This Halloween, United Palace is ground zero for the zombie apocalypse. Guests can have a zombie makeover at the transformation station and partake in the annual costume parade across the Palace stage. Then they will screen Cuba’s first zombie movie, a horror-comedy hybrid, with more than a touch of political allegory. Finally, a zombie panel will discuss the role of zombies in the movie and contemporary life.
Harlem Tech Week is NYC’s largest diverse tech community conference. The HTW conference and expo supports under-resourced small businesses and entrepreneurs to excel and succeed in tech. HTW consists of a career fair, educational tech panels as well as PITCHNADO, an Investor-Startup Pitch Meetup.
For more info: http://harlemtechweek.org/
It was about a year ago this month that a group of venture capital investors first walked into the doors of Uncharted Play, expecting to hear a pitch.
The company creates innovative energy-generating play products that provide a source of clean energy to communities around the world: a soccer ball that harnesses energy from getting kicked around, a jump rope that does the same with activity. But the odds were stacked against Uncharted Play and its founder and CEO, Jessica O. Matthews. According to research from Project Diane, of all venture deals from 2012 to 2014, only 24 out of 10,238 went to black female founders like Matthews. On average, black female-led startups raise just $36,000 of outside funding. There are only 11 startups founded by black women that have raised more than $1 million in VC funding.
The investors were friends of a friend, who didn’t tell Matthews who she was bringing in. That very day, the office happened to be celebrating Halloween.
“I delivered that pitch in costume,” Matthews remembers. “I was not concerned, being dressed as Serena Williams, who is everything. Can’t say the same for other members of the team.”
Things went well. It took a few more visits and a few months of due diligence (typical), but that first group of investors eventually helped to take Uncharted Play to a successful, $7 million round of venture capital investment.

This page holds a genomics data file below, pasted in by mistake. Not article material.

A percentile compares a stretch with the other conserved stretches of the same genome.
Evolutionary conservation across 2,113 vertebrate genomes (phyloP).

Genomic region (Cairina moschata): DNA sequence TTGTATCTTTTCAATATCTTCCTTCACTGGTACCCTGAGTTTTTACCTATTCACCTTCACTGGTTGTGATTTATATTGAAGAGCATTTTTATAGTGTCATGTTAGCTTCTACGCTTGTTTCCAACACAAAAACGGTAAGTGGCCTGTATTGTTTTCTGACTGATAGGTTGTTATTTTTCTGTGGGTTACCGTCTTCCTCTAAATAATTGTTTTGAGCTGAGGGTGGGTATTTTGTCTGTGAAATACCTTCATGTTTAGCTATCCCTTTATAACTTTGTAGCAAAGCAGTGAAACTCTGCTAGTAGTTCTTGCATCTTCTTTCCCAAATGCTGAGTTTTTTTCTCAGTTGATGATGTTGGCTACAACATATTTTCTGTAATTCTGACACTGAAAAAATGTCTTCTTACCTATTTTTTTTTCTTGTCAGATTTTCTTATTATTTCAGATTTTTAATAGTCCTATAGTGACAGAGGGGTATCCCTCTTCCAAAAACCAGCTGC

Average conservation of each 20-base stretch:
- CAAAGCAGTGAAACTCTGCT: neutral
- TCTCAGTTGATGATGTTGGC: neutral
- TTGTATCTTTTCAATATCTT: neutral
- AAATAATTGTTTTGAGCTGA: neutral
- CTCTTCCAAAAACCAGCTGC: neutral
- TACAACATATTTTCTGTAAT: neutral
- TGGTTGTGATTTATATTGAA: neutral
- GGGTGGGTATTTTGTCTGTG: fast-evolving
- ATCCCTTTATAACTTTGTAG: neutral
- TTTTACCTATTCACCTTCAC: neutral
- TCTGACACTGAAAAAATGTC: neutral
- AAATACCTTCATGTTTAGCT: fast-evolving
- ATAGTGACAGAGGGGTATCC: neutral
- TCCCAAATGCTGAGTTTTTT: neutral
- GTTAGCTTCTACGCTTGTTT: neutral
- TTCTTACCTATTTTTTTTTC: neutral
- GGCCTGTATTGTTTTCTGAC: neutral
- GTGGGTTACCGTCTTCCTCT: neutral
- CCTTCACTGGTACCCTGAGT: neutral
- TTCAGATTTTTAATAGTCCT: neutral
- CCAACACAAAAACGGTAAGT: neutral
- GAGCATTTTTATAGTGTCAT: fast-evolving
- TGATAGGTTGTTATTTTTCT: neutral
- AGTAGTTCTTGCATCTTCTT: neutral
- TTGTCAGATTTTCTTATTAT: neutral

By Jeffrey Henson Scales
Thirty years ago, I moved to the Harlem block where I still live with my wife, Meg, and daughter, Coco. We’d come from Southern California.
As an active street photographer, I spent days roaming my new neighborhood making landscapes and portraits along the avenues and parks. It was a rugged time during the 1980s, with blocks of abandoned buildings as a backdrop to the virulent crack wave that left a trail of human and physical devastation in its wake.
Those days, I made my exhibition prints at the darkroom of a friend, the brilliant photographer Hilton Braithwaite, which he had downtown in the basement of A Different Light bookstore on Hudson Street. One day while going over my prints, Hilton counseled me in his melodic, old-school black Boston accent, with that northeastern drawl where every noun and pause is stretched out for emphasis,
“Man, you should go inside.”
“What do you mean?”
“ Yeah … everybody’s shooting out on the streets of Harlem, you should go inside, get in and make some pictures indoors, where Harlem is really, rich and musty. …”
Not long after that, David House, of House’s Barber Shop, which was on my block, asked me if I’d come in and photograph his shop. It was 1986, and he worried that he might be losing his lease. His father, Jesse House, had founded the shop after he had returned from World War II. He passed it on to his son David, who ran it until his own retirement in 2004.
Story and photos by Gregg McQueen
He’s a “bad apple.”
The landlord of 78-86 Thayer Street in Inwood is driving his rent regulated tenants out of the property and has kept over 30 apartments vacant, according to residents and elected officials.
City Councilmember Ydanis Rodríguez and State Senator Adriano Espaillat joined Democratic nominee for State Assembly Carmen De La Rosa, building residents and housing advocates from Picture the Homeless outside the Thayer Street building on October 18 to criticize the actions of landlord Joseph Noormand.
They insisted that Noormand has allowed building conditions to deteriorate in order to get low-income tenants out, failed to pay taxes to the city and warehoused empty apartments.
“We have to hold bad apples, in this case building owners, accountable,” said Rodríguez. “They should be respectful of the rights of our tenants, and they have to stop using bad tactics to get people out.”
He said that 31 of the building’s 65 units currently sit empty, which he suggested was a tactic by the landlord to ward off rent-stabilized tenants and potentially wait for neighborhood property values to increase or for the building to turn into a coop.
Apartments at the site have been vacant for months or even years, according to Rodríguez.
“These are the forces of gentrification lurking around,” remarked Espaillat. “Let’s call it for what it is. They’re seeing how they can capture rent-stabilized apartments and take them into market rate.”
John Feliciano, who lived in the building for 16 years, said that he is moving out soon because building conditions are poor.
Read more: Ticked off on Thayer | Manhattan Times
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